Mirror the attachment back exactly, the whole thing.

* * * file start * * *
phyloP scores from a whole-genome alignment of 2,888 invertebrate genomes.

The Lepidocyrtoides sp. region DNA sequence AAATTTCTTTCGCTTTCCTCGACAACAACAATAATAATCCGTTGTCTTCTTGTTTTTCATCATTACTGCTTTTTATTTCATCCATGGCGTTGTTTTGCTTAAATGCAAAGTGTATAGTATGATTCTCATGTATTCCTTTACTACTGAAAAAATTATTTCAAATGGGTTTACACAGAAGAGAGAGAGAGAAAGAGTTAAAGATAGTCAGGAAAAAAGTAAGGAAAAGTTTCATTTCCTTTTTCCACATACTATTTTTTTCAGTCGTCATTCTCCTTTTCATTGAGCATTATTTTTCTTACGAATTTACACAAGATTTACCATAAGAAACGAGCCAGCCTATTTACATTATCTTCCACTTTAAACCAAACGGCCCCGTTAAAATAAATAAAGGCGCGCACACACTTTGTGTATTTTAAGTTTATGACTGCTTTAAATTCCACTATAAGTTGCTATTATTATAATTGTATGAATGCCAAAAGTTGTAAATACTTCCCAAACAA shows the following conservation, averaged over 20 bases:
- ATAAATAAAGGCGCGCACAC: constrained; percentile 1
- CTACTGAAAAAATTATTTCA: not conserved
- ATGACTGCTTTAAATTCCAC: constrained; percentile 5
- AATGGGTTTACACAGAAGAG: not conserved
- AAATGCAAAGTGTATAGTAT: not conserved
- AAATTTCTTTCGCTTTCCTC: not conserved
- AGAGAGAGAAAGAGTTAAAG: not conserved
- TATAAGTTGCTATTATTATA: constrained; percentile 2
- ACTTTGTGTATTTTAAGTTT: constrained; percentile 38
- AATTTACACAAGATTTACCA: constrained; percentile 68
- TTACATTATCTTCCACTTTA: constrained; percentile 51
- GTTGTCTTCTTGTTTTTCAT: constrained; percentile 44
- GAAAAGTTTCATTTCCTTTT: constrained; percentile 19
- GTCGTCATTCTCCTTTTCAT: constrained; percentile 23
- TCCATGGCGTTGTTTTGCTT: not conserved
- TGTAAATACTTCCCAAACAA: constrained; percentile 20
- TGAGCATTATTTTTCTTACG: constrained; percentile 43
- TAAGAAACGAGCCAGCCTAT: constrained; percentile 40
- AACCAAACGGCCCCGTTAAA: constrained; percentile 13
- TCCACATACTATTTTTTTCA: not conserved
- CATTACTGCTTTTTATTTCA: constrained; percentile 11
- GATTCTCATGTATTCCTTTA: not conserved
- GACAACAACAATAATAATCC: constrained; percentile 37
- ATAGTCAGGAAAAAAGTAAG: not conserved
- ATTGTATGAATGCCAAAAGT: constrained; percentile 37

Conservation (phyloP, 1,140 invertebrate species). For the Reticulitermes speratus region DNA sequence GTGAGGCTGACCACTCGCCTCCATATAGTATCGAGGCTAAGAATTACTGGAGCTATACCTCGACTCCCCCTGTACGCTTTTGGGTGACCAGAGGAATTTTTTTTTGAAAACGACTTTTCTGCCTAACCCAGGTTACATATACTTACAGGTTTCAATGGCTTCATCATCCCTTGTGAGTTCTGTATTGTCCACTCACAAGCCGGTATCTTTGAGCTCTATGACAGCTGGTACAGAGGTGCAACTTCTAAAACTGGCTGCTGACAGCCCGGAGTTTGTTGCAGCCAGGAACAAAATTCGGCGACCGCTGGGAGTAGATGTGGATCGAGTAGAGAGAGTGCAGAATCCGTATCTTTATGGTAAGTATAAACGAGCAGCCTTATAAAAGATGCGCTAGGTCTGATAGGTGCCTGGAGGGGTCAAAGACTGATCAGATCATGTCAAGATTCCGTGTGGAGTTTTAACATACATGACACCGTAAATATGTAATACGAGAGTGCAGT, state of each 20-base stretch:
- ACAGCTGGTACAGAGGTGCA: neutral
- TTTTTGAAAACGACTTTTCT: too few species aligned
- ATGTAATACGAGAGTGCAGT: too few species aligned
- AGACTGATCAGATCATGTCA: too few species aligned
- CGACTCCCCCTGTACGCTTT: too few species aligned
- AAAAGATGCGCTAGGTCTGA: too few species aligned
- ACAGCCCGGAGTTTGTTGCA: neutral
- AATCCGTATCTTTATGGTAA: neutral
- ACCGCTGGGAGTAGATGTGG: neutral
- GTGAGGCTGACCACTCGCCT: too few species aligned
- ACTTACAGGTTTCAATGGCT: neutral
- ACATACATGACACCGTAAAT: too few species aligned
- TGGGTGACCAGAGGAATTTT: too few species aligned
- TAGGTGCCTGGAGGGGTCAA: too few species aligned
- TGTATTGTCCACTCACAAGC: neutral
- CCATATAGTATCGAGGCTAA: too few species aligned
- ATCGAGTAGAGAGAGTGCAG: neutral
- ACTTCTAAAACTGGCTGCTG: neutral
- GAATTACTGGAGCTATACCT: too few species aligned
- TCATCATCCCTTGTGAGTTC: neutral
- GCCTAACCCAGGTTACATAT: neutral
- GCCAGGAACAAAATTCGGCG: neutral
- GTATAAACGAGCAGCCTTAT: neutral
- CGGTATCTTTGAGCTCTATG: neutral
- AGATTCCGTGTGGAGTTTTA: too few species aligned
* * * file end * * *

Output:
phyloP scores from a whole-genome alignment of 2,888 invertebrate genomes.

The Lepidocyrtoides sp. region DNA sequence AAATTTCTTTCGCTTTCCTCGACAACAACAATAATAATCCGTTGTCTTCTTGTTTTTCATCATTACTGCTTTTTATTTCATCCATGGCGTTGTTTTGCTTAAATGCAAAGTGTATAGTATGATTCTCATGTATTCCTTTACTACTGAAAAAATTATTTCAAATGGGTTTACACAGAAGAGAGAGAGAGAAAGAGTTAAAGATAGTCAGGAAAAAAGTAAGGAAAAGTTTCATTTCCTTTTTCCACATACTATTTTTTTCAGTCGTCATTCTCCTTTTCATTGAGCATTATTTTTCTTACGAATTTACACAAGATTTACCATAAGAAACGAGCCAGCCTATTTACATTATCTTCCACTTTAAACCAAACGGCCCCGTTAAAATAAATAAAGGCGCGCACACACTTTGTGTATTTTAAGTTTATGACTGCTTTAAATTCCACTATAAGTTGCTATTATTATAATTGTATGAATGCCAAAAGTTGTAAATACTTCCCAAACAA shows the following conservation, averaged over 20 bases:
- ATAAATAAAGGCGCGCACAC: constrained; percentile 1
- CTACTGAAAAAATTATTTCA: not conserved
- ATGACTGCTTTAAATTCCAC: constrained; percentile 5
- AATGGGTTTACACAGAAGAG: not conserved
- AAATGCAAAGTGTATAGTAT: not conserved
- AAATTTCTTTCGCTTTCCTC: not conserved
- AGAGAGAGAAAGAGTTAAAG: not conserved
- TATAAGTTGCTATTATTATA: constrained; percentile 2
- ACTTTGTGTATTTTAAGTTT: constrained; percentile 38
- AATTTACACAAGATTTACCA: constrained; percentile 68
- TTACATTATCTTCCACTTTA: constrained; percentile 51
- GTTGTCTTCTTGTTTTTCAT: constrained; percentile 44
- GAAAAGTTTCATTTCCTTTT: constrained; percentile 19
- GTCGTCATTCTCCTTTTCAT: constrained; percentile 23
- TCCATGGCGTTGTTTTGCTT: not conserved
- TGTAAATACTTCCCAAACAA: constrained; percentile 20
- TGAGCATTATTTTTCTTACG: constrained; percentile 43
- TAAGAAACGAGCCAGCCTAT: constrained; percentile 40
- AACCAAACGGCCCCGTTAAA: constrained; percentile 13
- TCCACATACTATTTTTTTCA: not conserved
- CATTACTGCTTTTTATTTCA: constrained; percentile 11
- GATTCTCATGTATTCCTTTA: not conserved
- GACAACAACAATAATAATCC: constrained; percentile 37
- ATAGTCAGGAAAAAAGTAAG: not conserved
- ATTGTATGAATGCCAAAAGT: constrained; percentile 37

Conservation (phyloP, 1,140 invertebrate species). For the Reticulitermes speratus region DNA sequence GTGAGGCTGACCACTCGCCTCCATATAGTATCGAGGCTAAGAATTACTGGAGCTATACCTCGACTCCCCCTGTACGCTTTTGGGTGACCAGAGGAATTTTTTTTTGAAAACGACTTTTCTGCCTAACCCAGGTTACATATACTTACAGGTTTCAATGGCTTCATCATCCCTTGTGAGTTCTGTATTGTCCACTCACAAGCCGGTATCTTTGAGCTCTATGACAGCTGGTACAGAGGTGCAACTTCTAAAACTGGCTGCTGACAGCCCGGAGTTTGTTGCAGCCAGGAACAAAATTCGGCGACCGCTGGGAGTAGATGTGGATCGAGTAGAGAGAGTGCAGAATCCGTATCTTTATGGTAAGTATAAACGAGCAGCCTTATAAAAGATGCGCTAGGTCTGATAGGTGCCTGGAGGGGTCAAAGACTGATCAGATCATGTCAAGATTCCGTGTGGAGTTTTAACATACATGACACCGTAAATATGTAATACGAGAGTGCAGT, state of each 20-base stretch:
- ACAGCTGGTACAGAGGTGCA: neutral
- TTTTTGAAAACGACTTTTCT: too few species aligned
- ATGTAATACGAGAGTGCAGT: too few species aligned
- AGACTGATCAGATCATGTCA: too few species aligned
- CGACTCCCCCTGTACGCTTT: too few species aligned
- AAAAGATGCGCTAGGTCTGA: too few species aligned
- ACAGCCCGGAGTTTGTTGCA: neutral
- AATCCGTATCTTTATGGTAA: neutral
- ACCGCTGGGAGTAGATGTGG: neutral
- GTGAGGCTGACCACTCGCCT: too few species aligned
- ACTTACAGGTTTCAATGGCT: neutral
- ACATACATGACACCGTAAAT: too few species aligned
- TGGGTGACCAGAGGAATTTT: too few species aligned
- TAGGTGCCTGGAGGGGTCAA: too few species aligned
- TGTATTGTCCACTCACAAGC: neutral
- CCATATAGTATCGAGGCTAA: too few species aligned
- ATCGAGTAGAGAGAGTGCAG: neutral
- ACTTCTAAAACTGGCTGCTG: neutral
- GAATTACTGGAGCTATACCT: too few species aligned
- TCATCATCCCTTGTGAGTTC: neutral
- GCCTAACCCAGGTTACATAT: neutral
- GCCAGGAACAAAATTCGGCG: neutral
- GTATAAACGAGCAGCCTTAT: neutral
- CGGTATCTTTGAGCTCTATG: neutral
- AGATTCCGTGTGGAGTTTTA: too few species aligned